Medicines

Tiagabine for epilepsy

This leaflet is for parents and carers about how to use this medicine in children. Our information may differ from that provided by the manufacturers, because their information usually relates to adults. Read this leaflet carefully. Keep it somewhere safe so that you can read it again.

Do not stop giving Tiagabine suddenly, as your child may have more seizures.

Name of medicine

Tiagabine

Brand names: Gabitril

Why is it important for my child to take Tiagabine?

It is important that your child takes tiagabine regularly so that they have fewer seizures.

What is Tiagabine available as?

  • Tablets: 5 mg, 10 mg, 15 mg

When should I give Tiagabine

Tiagabine is usually given twice each day, but can be given three times each day. Your doctor will tell you how often to give it.

  • Twice a day: this should be once in the morning and once in the evening. Ideally, these times are 10–12 hours apart, for example some time between 7 and 8 am, and between 7 and 8 pm.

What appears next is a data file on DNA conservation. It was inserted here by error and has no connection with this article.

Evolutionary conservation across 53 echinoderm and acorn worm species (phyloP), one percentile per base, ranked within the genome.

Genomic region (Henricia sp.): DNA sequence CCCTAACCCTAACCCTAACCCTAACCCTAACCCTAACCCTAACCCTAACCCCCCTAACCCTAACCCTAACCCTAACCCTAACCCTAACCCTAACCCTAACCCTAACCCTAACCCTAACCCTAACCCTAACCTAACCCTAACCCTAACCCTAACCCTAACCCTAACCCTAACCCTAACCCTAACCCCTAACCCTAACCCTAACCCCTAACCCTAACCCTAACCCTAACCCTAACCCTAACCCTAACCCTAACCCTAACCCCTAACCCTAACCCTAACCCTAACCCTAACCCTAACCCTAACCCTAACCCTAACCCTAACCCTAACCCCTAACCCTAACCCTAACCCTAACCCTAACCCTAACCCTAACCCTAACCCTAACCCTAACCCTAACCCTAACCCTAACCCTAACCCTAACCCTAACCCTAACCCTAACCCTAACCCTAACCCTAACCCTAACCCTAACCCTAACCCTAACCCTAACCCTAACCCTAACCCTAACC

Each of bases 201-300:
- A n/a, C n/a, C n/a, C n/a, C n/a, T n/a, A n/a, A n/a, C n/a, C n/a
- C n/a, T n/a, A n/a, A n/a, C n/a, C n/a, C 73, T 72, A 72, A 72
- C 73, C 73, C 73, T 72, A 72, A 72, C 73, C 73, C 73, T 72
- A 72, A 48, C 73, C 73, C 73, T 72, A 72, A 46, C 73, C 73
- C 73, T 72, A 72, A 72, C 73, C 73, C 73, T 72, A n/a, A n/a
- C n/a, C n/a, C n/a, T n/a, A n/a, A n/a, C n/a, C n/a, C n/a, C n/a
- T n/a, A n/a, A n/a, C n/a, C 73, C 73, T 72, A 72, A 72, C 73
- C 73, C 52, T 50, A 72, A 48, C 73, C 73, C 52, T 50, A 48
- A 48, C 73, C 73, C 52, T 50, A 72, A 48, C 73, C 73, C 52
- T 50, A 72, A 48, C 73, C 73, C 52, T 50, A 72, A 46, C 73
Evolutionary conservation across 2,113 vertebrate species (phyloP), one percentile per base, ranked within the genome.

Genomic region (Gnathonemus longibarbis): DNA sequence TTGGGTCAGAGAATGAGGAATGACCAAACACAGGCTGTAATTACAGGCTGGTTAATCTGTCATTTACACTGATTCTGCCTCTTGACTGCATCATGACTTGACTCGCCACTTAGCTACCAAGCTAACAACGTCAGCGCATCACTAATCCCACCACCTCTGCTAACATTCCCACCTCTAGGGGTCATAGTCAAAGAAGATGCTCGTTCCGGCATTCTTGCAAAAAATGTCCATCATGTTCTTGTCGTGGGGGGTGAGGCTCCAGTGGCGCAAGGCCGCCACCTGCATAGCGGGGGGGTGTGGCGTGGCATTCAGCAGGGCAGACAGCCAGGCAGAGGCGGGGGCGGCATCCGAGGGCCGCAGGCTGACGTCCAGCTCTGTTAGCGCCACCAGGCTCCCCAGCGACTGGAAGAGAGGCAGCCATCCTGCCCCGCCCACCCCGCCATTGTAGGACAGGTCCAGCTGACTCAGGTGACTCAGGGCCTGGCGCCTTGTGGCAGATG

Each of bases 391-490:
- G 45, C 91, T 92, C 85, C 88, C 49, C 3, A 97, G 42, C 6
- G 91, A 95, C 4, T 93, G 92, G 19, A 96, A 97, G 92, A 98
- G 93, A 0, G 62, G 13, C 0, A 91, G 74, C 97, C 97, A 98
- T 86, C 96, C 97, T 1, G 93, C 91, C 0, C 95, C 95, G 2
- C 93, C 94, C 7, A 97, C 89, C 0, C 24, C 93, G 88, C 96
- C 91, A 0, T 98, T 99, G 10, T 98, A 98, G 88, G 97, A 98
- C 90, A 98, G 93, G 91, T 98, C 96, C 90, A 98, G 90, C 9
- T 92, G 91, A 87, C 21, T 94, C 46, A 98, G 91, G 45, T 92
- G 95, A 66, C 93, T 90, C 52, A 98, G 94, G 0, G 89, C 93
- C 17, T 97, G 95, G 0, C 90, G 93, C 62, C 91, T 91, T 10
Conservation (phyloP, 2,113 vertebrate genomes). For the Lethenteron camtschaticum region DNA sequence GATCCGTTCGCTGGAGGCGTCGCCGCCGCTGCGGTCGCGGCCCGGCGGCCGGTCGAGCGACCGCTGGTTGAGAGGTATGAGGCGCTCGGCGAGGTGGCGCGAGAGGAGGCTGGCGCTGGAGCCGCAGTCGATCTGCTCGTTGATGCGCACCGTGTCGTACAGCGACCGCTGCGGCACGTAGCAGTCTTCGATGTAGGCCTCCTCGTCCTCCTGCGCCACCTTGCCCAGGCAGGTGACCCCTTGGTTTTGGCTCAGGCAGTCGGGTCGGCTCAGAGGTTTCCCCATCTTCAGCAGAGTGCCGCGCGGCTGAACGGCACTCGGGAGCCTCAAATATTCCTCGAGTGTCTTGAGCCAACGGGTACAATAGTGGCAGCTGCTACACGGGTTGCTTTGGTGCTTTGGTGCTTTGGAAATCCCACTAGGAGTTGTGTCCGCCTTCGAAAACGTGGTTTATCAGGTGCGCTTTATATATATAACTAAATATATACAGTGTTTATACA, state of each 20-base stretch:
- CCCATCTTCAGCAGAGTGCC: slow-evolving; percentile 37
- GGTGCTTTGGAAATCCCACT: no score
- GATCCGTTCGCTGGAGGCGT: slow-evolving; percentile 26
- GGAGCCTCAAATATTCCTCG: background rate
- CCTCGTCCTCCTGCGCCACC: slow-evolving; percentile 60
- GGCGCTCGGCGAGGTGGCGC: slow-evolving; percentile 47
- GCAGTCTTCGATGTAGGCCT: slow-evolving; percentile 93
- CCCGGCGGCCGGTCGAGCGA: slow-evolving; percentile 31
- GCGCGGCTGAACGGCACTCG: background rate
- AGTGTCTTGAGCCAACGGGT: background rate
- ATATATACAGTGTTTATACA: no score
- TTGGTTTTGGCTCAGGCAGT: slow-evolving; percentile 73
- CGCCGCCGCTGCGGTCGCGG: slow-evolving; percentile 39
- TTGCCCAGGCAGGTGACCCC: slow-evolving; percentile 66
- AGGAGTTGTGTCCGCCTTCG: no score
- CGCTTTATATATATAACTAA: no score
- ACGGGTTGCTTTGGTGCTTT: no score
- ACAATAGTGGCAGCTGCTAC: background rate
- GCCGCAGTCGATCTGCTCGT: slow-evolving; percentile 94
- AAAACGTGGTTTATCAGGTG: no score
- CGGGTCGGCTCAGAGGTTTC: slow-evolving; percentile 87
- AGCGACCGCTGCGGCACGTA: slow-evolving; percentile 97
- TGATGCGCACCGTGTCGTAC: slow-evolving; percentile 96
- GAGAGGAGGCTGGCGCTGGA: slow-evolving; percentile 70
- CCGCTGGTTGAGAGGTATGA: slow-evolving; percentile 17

• Three times each day: this should be once in the morning, once in the early afternoon and once in the evening. Ideally, these times are at least 6 hours apart, for example 8 am, 2 pm and 8 pm.

How much should I give?

Your doctor will work out the amount of Tiagabine (the dose) that is right for your child. The dose will be shown on the medicine label.

When you first start giving Tiagabine to your child, you will probably give them a low dose, which may be increased bit by bit over a few days or weeks. This helps your child to get used to the medicine. Your doctor will explain what to do.

How should I give Tiagabine?

Tablets

  • Tablets should be swallowed with a glass of water, squash or juice. Your child should not chew the tablets.
  • You can crush the tablet and mix it with a small amount of soft food such as yogurt, honey, or mashed potato. Make sure your child swallows it straight away, without chewing.

When should the medicine start working?

It will take a few weeks for Tiagabine to work properly, so your child may still have seizures during this time. This is because the amount of medicine has to be increased slowly. Continue to give the medicine as you have been told to by your doctor.